This article written by Dr. Reynold Bergen, BCRC Science Director, originally appeared in the August 2015 issue of Canadian Cattlemen magazine and is reprinted on the BCRC Blog with permission of the publisher.
Winter feed will be a scarce and costly resource in much of Western Canada this year. Use it carefully, because the management decisions you make now will impact reproductive and economic performance for at least two years.
Research conducted 25 years ago by P.L. Houghton and co-workers at Perdue University (J. An. Sci. 68:1438) demonstrated how energy intake by pregnant and lactating cows impacted their reproductive and calf performance. At the start of the last trimester (early January for cows calving in April), cows were fed in two groups. One group received a maintenance diet (ME) meeting recommended energy intake. The other was fed a low energy diet (LE) providing 70% of recommended energy intake. After calving, each group was split again, with cows receiving either the low energy diet or a high energy diet (HE; 130% of recommended energy intake). Skimping on nutrition in late pregnancy and after calving impacted both Continue reading
New resources have been added to www.BodyConditionScoring.ca to help cow-calf producers make decisions about managing body condition in their cow herd. Cattle producers know that fat cover plays a crucial role in the reproduction, health and welfare of their animals. These new resources will help guide them when modifying practices on farm to better manage body condition and increase their herds’ productivity and profitability.
The new feed cost calculator gives producers the opportunity to compare the extra expense of adding condition to thin cows in the Fall to the extra value gained by the resulting larger calf crop. The calculator is Continue reading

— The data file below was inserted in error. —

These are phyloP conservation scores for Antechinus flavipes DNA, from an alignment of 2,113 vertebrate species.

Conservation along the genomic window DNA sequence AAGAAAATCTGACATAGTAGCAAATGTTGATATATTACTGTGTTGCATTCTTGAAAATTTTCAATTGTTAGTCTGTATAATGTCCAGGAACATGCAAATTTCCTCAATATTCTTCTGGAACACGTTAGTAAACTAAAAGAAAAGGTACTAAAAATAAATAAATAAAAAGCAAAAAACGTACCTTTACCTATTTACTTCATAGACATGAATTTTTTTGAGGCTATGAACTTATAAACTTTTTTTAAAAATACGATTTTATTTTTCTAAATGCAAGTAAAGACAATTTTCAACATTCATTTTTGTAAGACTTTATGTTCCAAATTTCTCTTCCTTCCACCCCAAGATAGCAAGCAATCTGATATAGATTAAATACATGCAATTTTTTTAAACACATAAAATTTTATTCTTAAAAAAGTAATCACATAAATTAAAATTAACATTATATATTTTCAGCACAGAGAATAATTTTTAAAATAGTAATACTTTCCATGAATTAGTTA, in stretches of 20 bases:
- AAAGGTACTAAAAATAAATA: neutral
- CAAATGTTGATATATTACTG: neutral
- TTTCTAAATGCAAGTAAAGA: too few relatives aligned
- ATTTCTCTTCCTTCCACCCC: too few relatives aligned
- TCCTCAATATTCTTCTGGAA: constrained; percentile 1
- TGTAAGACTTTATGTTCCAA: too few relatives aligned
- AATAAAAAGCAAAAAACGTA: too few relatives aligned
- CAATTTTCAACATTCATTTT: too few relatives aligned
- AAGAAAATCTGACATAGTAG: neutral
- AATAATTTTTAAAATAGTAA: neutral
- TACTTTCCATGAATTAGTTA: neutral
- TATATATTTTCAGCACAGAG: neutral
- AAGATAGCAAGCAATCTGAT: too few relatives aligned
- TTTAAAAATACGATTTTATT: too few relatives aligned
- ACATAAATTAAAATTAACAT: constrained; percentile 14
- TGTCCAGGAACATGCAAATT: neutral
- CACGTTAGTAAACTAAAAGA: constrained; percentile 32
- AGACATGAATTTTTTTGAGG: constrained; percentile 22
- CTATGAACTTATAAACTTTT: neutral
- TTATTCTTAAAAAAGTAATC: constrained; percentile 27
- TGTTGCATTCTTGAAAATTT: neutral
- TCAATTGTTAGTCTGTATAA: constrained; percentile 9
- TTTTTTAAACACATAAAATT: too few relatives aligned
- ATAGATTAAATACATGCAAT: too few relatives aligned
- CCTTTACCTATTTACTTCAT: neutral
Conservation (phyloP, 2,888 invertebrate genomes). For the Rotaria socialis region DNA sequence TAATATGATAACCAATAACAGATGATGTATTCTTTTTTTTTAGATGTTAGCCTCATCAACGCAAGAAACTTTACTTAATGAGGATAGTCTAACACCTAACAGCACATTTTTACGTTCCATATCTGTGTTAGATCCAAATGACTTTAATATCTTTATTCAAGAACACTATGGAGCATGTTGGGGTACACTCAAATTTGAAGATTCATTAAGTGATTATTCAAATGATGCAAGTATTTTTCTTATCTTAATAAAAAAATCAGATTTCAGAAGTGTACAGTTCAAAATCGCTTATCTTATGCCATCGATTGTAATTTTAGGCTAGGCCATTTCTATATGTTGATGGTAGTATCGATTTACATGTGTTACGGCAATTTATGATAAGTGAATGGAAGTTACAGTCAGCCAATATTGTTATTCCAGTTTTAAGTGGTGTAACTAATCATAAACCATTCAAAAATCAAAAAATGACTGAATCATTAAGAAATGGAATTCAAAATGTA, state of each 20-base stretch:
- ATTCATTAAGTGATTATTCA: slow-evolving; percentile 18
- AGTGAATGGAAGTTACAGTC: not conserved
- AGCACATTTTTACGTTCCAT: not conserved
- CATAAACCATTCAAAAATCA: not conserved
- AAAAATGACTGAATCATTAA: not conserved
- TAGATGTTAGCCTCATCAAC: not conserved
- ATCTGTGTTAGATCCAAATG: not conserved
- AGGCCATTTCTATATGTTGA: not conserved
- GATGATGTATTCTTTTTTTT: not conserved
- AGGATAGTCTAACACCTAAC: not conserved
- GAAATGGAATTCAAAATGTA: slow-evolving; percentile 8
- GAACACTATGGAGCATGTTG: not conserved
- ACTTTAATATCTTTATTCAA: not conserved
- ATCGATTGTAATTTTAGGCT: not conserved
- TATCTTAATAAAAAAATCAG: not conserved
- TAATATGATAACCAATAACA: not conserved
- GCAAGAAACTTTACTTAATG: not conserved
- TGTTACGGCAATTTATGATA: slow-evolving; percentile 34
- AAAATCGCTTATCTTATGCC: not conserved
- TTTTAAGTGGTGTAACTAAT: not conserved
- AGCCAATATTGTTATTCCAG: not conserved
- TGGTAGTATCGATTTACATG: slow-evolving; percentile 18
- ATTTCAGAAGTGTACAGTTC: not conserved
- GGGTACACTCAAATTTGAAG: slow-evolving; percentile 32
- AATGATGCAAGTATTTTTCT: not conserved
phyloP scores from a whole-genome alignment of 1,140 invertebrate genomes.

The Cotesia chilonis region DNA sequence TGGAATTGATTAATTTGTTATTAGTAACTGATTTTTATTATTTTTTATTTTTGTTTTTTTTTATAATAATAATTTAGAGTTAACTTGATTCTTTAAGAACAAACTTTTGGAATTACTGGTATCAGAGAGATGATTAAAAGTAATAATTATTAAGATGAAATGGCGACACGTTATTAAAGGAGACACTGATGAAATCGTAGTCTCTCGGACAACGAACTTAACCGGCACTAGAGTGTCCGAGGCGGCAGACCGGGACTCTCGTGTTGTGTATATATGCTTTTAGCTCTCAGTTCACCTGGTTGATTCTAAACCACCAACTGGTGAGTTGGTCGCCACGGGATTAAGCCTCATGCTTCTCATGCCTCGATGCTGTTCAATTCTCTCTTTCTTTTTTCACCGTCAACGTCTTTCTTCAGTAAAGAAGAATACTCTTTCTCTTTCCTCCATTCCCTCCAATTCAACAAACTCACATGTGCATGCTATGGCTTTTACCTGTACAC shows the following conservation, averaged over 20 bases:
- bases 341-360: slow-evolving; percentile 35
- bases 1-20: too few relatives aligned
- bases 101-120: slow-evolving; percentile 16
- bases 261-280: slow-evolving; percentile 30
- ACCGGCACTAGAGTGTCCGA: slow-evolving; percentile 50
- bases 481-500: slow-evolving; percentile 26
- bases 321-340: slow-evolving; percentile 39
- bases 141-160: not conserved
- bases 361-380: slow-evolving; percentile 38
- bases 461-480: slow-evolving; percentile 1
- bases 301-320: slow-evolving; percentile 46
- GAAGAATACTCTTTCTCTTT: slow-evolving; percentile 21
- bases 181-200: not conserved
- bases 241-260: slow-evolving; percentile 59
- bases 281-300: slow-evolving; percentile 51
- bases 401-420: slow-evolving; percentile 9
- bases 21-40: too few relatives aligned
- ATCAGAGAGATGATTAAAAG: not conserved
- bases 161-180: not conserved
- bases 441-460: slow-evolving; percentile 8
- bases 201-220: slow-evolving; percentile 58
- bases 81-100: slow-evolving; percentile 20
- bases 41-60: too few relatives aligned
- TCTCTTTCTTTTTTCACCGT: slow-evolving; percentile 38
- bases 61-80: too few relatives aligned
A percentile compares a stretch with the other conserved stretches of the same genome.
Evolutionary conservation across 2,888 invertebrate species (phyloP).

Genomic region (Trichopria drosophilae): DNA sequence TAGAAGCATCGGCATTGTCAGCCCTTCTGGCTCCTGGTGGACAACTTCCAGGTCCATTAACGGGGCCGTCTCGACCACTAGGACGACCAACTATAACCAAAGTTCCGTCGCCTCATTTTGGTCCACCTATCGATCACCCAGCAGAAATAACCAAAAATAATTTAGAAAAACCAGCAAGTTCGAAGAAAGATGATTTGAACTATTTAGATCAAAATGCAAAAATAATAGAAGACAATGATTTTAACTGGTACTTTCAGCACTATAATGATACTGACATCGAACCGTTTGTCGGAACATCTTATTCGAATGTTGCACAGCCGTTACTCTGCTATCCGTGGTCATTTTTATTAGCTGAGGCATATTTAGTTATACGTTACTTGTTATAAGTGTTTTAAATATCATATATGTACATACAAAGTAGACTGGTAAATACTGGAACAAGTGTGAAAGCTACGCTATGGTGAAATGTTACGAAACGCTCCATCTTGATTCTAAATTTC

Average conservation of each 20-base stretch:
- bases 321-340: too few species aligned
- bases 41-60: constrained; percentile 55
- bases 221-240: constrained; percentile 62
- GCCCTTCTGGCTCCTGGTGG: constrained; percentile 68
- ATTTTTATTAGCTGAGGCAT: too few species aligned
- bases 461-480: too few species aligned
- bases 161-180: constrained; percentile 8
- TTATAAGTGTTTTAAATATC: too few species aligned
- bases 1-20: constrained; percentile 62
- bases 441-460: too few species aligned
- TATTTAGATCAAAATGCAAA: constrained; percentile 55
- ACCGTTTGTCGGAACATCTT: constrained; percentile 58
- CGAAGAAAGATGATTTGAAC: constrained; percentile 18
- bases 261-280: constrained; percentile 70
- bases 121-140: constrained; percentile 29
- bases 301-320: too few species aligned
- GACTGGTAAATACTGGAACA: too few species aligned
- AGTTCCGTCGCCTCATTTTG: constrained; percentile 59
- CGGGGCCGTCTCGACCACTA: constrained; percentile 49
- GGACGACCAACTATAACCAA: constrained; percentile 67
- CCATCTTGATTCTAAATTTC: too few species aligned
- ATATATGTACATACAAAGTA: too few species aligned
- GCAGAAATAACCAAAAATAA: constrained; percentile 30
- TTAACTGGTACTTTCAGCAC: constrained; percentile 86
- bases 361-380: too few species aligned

A new webpage offers a fresh look at the importance of monitoring the nutrition of beef cows and the role body condition plays in overall productivity and profit.
“The importance of maintaining cows’ fat cover at an optimal level is underrated,” said Karin Schmid of the Alberta Beef Producers. “Many producers don’t realize how much thin or over-fat cows hurt their bottom lines, and how easy and effective body condition scoring is when figuring out how to adjust rations and keep cows in the right condition.”
The webpage, www.bodyconditionscoring.ca, features an interactive tool which Continue reading
This article written by Dr. Reynold Bergen, BCRC Science Director, originally appeared in the April 2014 issue of Canadian Cattlemen magazine and is reprinted on the BCRC Blog with permission of the publisher.
Last month’s column talked about how cold, snowy winters increase the energy needs of cows, especially when wintered on pasture, and how cows will use their body fat reserves to maintain themselves if the feed doesn’t provide enough energy. Reproductive performance will drop if thin cows don’t recover their body condition.
A 2013 paper published by the Cheryl Waldner and Alvaro García Guerra of the Western College of Veterinary Medicine in Saskatoon reported on a two-year study of over 30,000 beef cows from more than 200 herds across Western Canada (Theriogenology 79:1083-1094). Cows were Continue reading